At this moment, Tarik Cohen is listed as No. 28 ranked fantasy running back on the FantasyPros consensus rankings. In 2018, Cohen finished as RB18 in fantasy, therefore, it seems that he is currently being undervalued. Cohen had a very productive year but I do think he will not be as heavily utilized this year. He was basically the only passing option out of the backfield when he was playing with Jordan Howard. We all know Howard is a one-dimensional grinder but now he’s gone. He has been replaced by rookie David Montgomery, a player the Bears traded up to get. Montgomery was also a bell cow during his years at Iowa State, represents a clear upgrade over Howard and will take away touches from Cohen. There’s also the addition of underrated Mike Davis given his advanced stats and metrics profile. And don’t forget the 2019 7th-round rookie, Kerrith Whyte. Tarik Cohen will disappoint many this year where he is being ranked.
David Montgomery Bell Cow Profile
Montgomery might not be the quickest, most explosive athlete but his production is something that cannot be ignored. He has a 30.5% College Dominator Rating (68th-percentile). He broke out in his sophomore season, rushing for 1146 yards while scoring 11 touchdowns. He also had 36 receptions. That was 12 more receptions than Jordan Howard had during his entire college career. Although he only had a 4.7 College YPC (17th-percentile), according to Football Outsiders, he was running behind the 97th-ranked offensive line in the country. Remember that Le’Veon Bell only had a 4.7 College YPC as well but ended up being pretty elite. Montgomery also had 211 forced missed tackles in his final two years. According to Pro Football Focus, that is the most by any player since they started compiling this stat since 2014. Montgomery is big (5’10’ 222-lbs), versatile, and tough to bring down. He also enters the NFL with an excellent bill of health.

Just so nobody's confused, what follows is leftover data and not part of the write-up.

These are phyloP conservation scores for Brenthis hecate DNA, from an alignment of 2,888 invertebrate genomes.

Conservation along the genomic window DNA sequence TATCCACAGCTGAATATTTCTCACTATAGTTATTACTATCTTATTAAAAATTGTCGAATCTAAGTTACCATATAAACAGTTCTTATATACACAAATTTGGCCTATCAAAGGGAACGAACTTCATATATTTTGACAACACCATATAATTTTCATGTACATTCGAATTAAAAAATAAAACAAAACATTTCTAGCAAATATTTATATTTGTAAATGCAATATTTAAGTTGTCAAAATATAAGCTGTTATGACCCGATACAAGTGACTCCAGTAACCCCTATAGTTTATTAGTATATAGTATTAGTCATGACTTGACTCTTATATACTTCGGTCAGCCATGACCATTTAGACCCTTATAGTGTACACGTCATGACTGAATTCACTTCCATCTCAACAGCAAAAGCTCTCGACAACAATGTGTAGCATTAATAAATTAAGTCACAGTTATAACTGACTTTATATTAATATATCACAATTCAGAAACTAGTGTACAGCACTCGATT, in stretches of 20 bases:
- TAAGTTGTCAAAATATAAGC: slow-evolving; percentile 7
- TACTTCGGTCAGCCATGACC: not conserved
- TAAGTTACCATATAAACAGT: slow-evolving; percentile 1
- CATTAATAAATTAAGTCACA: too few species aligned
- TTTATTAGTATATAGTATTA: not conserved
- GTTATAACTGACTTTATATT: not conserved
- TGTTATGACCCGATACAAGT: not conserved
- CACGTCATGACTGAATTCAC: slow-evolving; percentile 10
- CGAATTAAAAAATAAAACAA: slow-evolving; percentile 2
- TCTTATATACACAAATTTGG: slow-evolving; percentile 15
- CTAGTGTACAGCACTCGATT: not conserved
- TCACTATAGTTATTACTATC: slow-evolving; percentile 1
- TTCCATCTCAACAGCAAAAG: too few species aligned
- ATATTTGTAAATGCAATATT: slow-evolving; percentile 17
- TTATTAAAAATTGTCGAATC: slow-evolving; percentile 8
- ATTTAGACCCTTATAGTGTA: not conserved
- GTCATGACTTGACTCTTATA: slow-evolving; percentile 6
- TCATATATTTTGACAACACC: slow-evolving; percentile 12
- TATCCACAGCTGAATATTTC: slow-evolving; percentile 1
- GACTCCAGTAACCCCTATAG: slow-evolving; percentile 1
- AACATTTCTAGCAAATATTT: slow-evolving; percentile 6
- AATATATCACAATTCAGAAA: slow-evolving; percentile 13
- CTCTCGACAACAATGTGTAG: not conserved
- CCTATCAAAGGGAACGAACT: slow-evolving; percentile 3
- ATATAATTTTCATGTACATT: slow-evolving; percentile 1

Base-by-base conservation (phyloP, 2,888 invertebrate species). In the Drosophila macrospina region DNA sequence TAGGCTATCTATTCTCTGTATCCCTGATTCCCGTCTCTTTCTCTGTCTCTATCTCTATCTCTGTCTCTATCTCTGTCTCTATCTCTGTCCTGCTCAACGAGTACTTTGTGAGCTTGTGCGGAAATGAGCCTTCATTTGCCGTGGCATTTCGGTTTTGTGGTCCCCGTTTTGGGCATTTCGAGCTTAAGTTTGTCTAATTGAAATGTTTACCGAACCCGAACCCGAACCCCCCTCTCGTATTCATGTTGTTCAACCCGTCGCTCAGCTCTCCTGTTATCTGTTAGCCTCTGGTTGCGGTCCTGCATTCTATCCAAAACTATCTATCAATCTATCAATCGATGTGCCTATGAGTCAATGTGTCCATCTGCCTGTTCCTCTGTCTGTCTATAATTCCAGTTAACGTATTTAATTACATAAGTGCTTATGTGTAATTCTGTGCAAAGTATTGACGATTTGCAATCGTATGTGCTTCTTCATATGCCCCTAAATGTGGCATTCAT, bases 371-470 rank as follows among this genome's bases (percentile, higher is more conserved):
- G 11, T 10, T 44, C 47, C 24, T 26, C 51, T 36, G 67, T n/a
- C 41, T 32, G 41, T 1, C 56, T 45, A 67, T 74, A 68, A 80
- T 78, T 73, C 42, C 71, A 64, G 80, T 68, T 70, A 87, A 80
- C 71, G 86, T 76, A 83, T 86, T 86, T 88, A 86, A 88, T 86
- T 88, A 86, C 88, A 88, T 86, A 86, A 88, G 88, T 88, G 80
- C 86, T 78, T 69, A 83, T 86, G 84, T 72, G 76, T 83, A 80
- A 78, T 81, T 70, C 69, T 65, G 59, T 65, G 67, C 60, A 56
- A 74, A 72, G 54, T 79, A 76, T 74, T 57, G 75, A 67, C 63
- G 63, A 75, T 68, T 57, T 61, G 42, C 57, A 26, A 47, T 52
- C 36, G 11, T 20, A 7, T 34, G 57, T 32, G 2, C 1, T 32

Check out David Montgomery on PlayerProfiler’s “World Famous” Draft Kit:
And here is the craziest stat that exists: Cohen was being drafted ahead of Montgomery just a month ago which inspired this article. Things are now starting to make more sense because Cohen is being drafted as RB28 and David Montgomery as RB21. Even still, an undersized satellite back is going a round or two behind of an all-purpose back. Unbelievable. Draft David Montgomery now. His stock will rise even more so if you can get him at his current ADP then you are still getting value.
The Always Underrated Mike Davis
For a short time, it looked like Mike Davis was going to be a sleeper. He was undervalued with the potential of being the lead running back on a prolific Chicago Bear offense. That was before Nagy and gang traded up to pluck Montgomery. That being said, Davis was very productive as the number two option in Seattle last year. He has the size (5’9″ 217-lbs) and similar lackluster athletic profile to Montgomery. On the bright side, he also comes with similar versatility. Last year in Seattle, Davis had 514 yards rushing, 34 receptions, and five total touchdowns. Davis will factor in but will be the team’s third option most likely. However, he is the obvious choice to replace Montgomery if the rookie gets injured due to his similar frame.
Davis is currently being viewed as RB55, which out of all the running backs on the Bears, seems to be the most accurate.
The Case For Kerrith Whyte
It is amazing how there is no buzz surrounding Kerrith Whyte. At first glance, it makes sense because Whyte is currently fourth on the depth chart. While Davis is a backup to Montgomery, Whyte is most likely being viewed as a backup to Cohen – at least for now. It is worth mentioning that Chicago only had five draft picks in 2019. Spending one on Montgomery made sense but spending a second on Whyte seemed peculiar. That is unless they saw something in Whyte that they really liked.